A first look at any new pair of mountain boots always consists of the following question: “Are these boots made for walking or climbing?” The hypothesis is that mountain boot designers know that a great, lightweight mountain boot is the alchemical product of two very basic considerations: (1) the ability to comfortably withstand miles of long, heinous, scree approaches, and (2) the ability to dispatch the technical climbing on the route.
Boot makers the world over have been tweaking the various components of the two styles for years to develop the perfect solution to the seemingly impossible quandary of how to make a climbing boot walk comfortably. For example, La Sportiva struck gold with their Trango S Evo’s—heralded for their comfort, climb-ability and light weight. If you were a fan of those boots, the Garmont Tower Extreme LX GTX boots are something for you.
Despite having a much higher ankle support than the Trango’s, the Tower Extreme’s only weigh in at approximately 755 grams per boot (size 8.5 American). This is only forty grams or so more than the old Trango’s. Having all rolled ankles on approaches we can say we are fans of higher ankle supports on boots. This increased support, however, will not prevent you from making those precision moves needed on your climb.
Furthermore, Garmont has done other things right. The laces on the boot are beefy and look like they will last years of abuse. There is a tab to clip the boots onto your harness for that Grade VI send. There is a stretch gaiter that closes off your ankle from those pesky pebbles that love to set up shop under your foot while you’re walking. And perhaps most importantly of all, there is a rubber toecap covering the intersection of the rand/sole and upper portion of the boot. Other boots, like the Trango’s, lacked this and as a result the upper tended to catastrophically separate from the sole after a few seasons.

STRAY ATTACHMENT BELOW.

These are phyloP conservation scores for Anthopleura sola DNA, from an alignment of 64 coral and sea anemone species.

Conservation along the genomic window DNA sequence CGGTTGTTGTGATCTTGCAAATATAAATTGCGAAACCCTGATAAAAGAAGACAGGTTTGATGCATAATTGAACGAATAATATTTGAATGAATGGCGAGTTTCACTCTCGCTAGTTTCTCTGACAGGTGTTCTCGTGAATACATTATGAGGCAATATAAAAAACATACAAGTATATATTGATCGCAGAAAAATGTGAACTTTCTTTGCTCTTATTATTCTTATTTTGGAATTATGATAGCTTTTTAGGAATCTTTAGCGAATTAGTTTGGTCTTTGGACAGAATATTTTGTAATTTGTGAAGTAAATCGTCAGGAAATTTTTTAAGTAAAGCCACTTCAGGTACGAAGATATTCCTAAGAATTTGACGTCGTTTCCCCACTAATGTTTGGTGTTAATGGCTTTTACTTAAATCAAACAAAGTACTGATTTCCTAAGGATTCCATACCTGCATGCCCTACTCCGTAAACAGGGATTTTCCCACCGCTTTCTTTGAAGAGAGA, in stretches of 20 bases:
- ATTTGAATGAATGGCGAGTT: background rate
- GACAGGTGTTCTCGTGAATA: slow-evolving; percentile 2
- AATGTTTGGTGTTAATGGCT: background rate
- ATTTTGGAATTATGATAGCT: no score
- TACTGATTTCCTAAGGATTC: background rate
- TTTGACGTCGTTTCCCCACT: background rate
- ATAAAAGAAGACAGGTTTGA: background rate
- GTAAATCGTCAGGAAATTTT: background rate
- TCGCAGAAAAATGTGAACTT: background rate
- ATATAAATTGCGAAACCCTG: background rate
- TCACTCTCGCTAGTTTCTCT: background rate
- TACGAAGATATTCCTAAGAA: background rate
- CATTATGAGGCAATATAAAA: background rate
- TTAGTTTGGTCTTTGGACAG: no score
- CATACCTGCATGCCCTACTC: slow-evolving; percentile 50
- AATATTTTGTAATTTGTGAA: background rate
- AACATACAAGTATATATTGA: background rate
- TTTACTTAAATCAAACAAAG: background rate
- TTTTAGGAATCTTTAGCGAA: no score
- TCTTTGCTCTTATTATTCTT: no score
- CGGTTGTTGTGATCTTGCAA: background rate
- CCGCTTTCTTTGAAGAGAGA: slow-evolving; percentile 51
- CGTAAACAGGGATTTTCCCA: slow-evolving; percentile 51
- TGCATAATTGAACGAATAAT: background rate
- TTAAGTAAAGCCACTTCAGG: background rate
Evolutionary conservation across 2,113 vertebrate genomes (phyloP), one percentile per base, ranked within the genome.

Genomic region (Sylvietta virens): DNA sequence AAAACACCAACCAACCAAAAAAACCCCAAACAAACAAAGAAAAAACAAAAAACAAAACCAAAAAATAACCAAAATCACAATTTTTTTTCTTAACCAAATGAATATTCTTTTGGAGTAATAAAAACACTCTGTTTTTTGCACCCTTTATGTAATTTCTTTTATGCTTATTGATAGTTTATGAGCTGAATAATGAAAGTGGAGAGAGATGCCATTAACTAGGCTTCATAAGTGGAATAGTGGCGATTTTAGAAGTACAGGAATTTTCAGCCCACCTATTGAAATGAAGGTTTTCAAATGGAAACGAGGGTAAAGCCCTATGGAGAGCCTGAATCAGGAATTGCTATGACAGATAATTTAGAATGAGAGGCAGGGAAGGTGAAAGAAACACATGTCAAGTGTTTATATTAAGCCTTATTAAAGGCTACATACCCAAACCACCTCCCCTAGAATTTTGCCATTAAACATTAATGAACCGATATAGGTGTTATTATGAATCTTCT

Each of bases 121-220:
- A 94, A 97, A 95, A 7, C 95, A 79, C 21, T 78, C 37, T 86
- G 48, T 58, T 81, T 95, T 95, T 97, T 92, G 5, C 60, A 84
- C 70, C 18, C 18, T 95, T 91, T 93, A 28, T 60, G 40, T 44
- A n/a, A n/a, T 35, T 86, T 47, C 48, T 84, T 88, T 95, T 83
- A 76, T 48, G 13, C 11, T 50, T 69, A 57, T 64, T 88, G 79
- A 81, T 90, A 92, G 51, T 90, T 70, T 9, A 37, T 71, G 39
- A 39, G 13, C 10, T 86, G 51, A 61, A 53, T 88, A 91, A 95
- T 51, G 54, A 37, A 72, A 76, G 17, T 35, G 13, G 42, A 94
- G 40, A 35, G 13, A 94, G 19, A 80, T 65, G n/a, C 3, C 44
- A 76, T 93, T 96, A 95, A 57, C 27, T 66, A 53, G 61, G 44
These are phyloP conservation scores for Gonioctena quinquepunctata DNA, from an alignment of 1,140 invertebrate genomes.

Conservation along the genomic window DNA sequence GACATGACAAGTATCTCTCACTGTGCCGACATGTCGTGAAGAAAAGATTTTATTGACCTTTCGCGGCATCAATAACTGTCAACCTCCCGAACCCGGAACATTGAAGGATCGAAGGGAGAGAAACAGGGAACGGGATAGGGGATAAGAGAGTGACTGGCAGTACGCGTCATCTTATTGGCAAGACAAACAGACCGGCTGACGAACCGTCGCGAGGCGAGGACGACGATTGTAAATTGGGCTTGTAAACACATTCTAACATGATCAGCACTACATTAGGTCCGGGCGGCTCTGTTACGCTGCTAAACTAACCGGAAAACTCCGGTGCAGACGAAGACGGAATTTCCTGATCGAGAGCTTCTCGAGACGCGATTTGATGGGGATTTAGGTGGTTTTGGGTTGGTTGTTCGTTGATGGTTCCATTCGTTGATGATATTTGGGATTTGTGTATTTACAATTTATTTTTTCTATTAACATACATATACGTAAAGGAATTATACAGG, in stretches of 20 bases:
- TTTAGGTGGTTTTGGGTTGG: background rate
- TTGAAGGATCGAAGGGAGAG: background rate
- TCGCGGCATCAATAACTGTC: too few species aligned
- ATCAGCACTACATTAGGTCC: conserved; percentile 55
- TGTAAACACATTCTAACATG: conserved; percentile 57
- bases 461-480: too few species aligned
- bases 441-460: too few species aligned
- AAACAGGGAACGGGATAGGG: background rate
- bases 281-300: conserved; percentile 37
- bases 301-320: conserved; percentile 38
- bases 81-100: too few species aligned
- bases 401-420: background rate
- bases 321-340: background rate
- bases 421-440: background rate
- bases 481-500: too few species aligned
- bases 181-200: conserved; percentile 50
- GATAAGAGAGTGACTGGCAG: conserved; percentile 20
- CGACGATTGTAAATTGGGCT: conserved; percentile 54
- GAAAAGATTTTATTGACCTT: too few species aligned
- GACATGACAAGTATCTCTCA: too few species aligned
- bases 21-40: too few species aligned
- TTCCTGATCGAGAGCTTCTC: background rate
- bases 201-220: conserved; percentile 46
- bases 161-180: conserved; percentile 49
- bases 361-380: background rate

These boots also feel good. They have a wide toe box, making them comfortable, if not roomy in the toe zone. These boots were made for walking AND climbing, and that’s just what they’ll do.
Rock and Ice vigorously tests all gear it reviews for either 50 days or 50 pitches. This is a time-consuming process and limits the amount of new equipment we can present to our readers. Every year hundreds of new products hit store shelves, and most of these aren’t reviewed due to our stringent selection and review process. To better keep you more up to date on what is new, we present First Look. Gear in First Look has not always been field tested, but is gear we think you’d like to know about as soon as it is available. Some of the gear will be reviewed using our 50 days/50 pitches criteria, in future print and online editions of Rock and Ice. We have opted to use affiliate links in our gear reviews. Every time you buy something after clicking on links in our gear articles you’re helping support our magazine.